Your business plan is central to the entire process. Ideas and suggestions backed up with research about how you can make your business a success can be thoroughly outlined. It’s essential that every potential tenant completes one.
What should I include in my pub business plan?
• A clear, strategic plan
• Opportunities for business growth
• Any areas of weakness and how to improve them
• Information about your target market and awareness of competitors
• Investment opportunities
• Financial projections
Tackle your business plan at the earliest stage and well in advance of any potential meetings. Having a thoroughly completed plan will give you confidence about the project ahead.
You can find a free downloadable pub business plan template on our useful documents page.
A successful pub agreement requires a solid understanding of your financial capacity, as you’ll need to demonstrate how much you can invest. You’ll need sufficient funds to provide a bond, purchase stock, cover legal fees, receive training, cover administration fees and make your first drinks order.
You have to be compliant with the Licensing Act 2003 which provides provisions about the regulation of the sale and supply of alcohol, entertainment and late-night refreshment. It also details information about offences relating to alcohol. For tenants, there is a wide range of obligations to fulfil.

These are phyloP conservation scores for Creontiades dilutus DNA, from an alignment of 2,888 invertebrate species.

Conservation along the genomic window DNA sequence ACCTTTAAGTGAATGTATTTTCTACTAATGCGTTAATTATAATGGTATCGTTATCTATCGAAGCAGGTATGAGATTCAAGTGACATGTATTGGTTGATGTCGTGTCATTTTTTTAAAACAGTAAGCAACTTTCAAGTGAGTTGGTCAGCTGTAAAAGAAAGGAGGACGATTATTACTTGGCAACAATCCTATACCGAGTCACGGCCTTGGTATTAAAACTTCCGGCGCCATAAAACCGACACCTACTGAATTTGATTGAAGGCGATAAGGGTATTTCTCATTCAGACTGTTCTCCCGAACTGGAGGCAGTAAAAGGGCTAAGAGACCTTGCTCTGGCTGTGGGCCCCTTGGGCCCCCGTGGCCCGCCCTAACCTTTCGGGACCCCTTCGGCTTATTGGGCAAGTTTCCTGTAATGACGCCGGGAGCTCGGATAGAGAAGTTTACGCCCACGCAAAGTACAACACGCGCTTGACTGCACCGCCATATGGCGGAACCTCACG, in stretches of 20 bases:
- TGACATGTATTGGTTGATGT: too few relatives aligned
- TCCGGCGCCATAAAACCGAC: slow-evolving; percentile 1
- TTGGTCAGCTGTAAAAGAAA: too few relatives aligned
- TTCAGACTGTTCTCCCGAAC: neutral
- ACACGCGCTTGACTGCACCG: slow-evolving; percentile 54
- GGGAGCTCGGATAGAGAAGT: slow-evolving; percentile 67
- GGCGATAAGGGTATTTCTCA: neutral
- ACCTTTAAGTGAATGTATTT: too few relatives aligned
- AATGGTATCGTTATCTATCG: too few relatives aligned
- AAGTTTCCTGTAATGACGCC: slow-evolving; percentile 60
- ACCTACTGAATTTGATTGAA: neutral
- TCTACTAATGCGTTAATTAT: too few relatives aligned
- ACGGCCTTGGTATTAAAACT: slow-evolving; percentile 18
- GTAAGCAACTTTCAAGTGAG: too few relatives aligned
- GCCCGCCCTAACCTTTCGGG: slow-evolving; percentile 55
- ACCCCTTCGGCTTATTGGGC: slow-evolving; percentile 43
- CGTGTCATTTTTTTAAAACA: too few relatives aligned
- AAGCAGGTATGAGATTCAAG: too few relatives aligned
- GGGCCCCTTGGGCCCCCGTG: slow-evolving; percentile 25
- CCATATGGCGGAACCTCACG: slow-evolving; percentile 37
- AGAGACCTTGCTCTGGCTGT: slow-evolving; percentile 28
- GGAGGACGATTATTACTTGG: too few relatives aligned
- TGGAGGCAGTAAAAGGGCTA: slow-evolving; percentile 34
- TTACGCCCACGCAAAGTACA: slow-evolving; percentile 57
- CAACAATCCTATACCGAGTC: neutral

You need to acquire a personal licence to sell alcohol professionally, making you as the tenant, the designated premises supervisor. Make yourself aware of the premise license and the required authorisation that allows businesses to provide certain activities.
Legally, there is considerable responsibility across many areas, and you have to be compliant and insured. The two main insurances are public liability and employee liability, so be sure to have them and then think of the other areas where you might need cover. With a Thwaites agreement, buildings insurance is agreed in the contract.
Marketing is necessary for any business to grow, keep, and interact with a loyal consumer base with appealing messages and offers. When promoting your business, social media is the most present, up-to-date, and direct way to share information and build your brand with customers.
Working with Thwaites, you’ll have guidance on the best way to promote products, offers, events, and strategy.
For a first-time tenant, Thwaites provides a fantastic team of area business managers that are always available for support. With a personal and valued support network, there are opportunities for investment, continued training and invaluable advice. Regular engagement with tenants offers peace of mind to make the partnership successful.
With a family brewer, community and local pride are strong factors. Creating viability in a pub and working with long-term tenants are the goals. Take a look at our current vacancies or speak to our recruitment team to start your pub journey as part of the Daniel Thwaites family.